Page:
Depending on your apache configuration, if you have any other references to index.php in the .htaccess file, you may have to make sure to change those to lightspeed.php. Most won't have any more than those listed above. However, it might be something to come back to if you complete installation and are experiencing issues getting Lightspeed up and running.
If you have sub-directories in the application that rely on an index.php file to serve content, you will need to adjust the .htaccess file in those directories accordingly. Details on how to do that are outside the scope of this documentation. However, chances are that if you setup other files to do this, you already know how to fix it.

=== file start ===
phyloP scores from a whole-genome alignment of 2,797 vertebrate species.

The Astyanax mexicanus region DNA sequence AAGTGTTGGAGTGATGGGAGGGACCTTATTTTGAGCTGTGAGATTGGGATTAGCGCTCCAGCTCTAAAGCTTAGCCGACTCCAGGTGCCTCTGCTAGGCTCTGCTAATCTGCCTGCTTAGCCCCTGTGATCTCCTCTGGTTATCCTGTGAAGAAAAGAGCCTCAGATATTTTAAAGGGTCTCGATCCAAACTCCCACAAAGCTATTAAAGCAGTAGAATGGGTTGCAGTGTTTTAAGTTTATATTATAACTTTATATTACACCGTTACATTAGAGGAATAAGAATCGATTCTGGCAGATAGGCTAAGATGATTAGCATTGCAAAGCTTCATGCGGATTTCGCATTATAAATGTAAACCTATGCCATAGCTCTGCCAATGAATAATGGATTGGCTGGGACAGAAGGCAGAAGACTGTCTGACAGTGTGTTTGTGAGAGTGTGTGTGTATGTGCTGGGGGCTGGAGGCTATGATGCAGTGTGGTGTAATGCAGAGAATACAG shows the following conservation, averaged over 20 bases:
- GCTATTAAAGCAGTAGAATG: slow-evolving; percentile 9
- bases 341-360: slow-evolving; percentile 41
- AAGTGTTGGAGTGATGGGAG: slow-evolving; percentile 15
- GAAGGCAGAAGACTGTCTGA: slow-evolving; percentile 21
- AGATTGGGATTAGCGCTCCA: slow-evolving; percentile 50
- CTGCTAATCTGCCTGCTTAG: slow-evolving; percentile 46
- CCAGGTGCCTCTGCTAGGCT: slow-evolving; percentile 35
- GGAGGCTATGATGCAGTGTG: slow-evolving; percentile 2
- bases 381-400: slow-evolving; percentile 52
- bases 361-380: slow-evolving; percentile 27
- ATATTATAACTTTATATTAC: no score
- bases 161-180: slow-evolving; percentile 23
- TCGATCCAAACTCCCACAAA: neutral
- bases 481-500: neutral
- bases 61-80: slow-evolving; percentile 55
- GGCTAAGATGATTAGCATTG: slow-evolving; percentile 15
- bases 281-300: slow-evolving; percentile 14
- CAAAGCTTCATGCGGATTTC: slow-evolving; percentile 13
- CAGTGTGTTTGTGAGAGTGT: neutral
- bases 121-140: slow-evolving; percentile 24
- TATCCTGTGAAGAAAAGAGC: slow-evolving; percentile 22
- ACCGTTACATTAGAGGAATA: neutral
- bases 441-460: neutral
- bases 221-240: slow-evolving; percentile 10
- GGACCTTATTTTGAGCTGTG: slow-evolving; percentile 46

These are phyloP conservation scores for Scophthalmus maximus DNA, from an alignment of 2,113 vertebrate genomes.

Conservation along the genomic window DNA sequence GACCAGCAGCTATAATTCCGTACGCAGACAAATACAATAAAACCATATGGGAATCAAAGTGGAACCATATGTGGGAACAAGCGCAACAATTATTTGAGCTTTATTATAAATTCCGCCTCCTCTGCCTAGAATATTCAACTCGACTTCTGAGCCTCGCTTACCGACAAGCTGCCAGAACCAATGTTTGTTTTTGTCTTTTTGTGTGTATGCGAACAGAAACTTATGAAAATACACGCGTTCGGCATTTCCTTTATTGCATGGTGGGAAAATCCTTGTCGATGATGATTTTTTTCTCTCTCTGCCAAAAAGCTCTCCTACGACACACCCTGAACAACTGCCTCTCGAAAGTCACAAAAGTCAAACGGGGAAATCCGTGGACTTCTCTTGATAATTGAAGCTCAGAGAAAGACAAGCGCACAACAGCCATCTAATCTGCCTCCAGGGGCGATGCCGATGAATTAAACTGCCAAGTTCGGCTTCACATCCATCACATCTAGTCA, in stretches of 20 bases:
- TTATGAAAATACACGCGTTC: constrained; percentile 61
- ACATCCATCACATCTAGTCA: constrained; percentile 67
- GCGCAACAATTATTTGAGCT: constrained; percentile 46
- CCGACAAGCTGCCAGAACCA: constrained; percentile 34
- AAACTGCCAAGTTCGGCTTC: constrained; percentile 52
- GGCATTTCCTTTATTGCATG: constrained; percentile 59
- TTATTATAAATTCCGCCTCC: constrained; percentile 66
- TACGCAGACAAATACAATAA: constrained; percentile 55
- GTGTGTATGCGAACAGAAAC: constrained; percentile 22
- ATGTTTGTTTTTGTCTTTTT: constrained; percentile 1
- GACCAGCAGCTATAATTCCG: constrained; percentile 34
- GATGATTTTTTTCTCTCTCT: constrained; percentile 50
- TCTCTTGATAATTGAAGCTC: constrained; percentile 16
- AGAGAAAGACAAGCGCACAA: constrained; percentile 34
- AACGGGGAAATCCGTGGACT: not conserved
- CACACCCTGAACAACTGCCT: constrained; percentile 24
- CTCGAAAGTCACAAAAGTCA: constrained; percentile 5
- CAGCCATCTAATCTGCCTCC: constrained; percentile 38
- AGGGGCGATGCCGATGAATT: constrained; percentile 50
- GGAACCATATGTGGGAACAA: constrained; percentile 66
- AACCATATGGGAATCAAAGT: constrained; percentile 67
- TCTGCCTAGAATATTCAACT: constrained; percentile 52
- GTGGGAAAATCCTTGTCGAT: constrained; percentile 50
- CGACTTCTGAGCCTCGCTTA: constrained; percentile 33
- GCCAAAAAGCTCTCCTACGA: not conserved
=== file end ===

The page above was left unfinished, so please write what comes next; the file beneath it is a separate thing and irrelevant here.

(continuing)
Before your LightSpeed caching module will work, it must be registered to your installation. From your TinyBrick account dashboard, click the 'purchase history' tab and view your order confirmation.
Copy the License and Installation Key (as seen below) into the appropriate Magento admin fields found in System > Configuration > LightSpeed Page Cache (as seen below).
If you get access denied or other issue, you might have to refresh this admin view (refer to Troubleshooting/FAQs for more info).
Configuration - Quick
Quick configuration is the best way to see the power of Lightspeed in the least amount of time. If you want to quickly target the 70-90% of your visitors that are not shopping or logging in, you can have LightSpeed configured in as little as 30 minutes.
- A <lightspeed> section must be added to your local.xml file. A sample configuration file can be found in app/etc/lightspeed.xml. Paste the contents into the app/etc/local.xml file and follow the instructions in the lightspeed.xml file.
Add this code snippet:
XML Code Snippet
- To the layout files (app/design/frontend/[package]/[theme]/layout) listed below: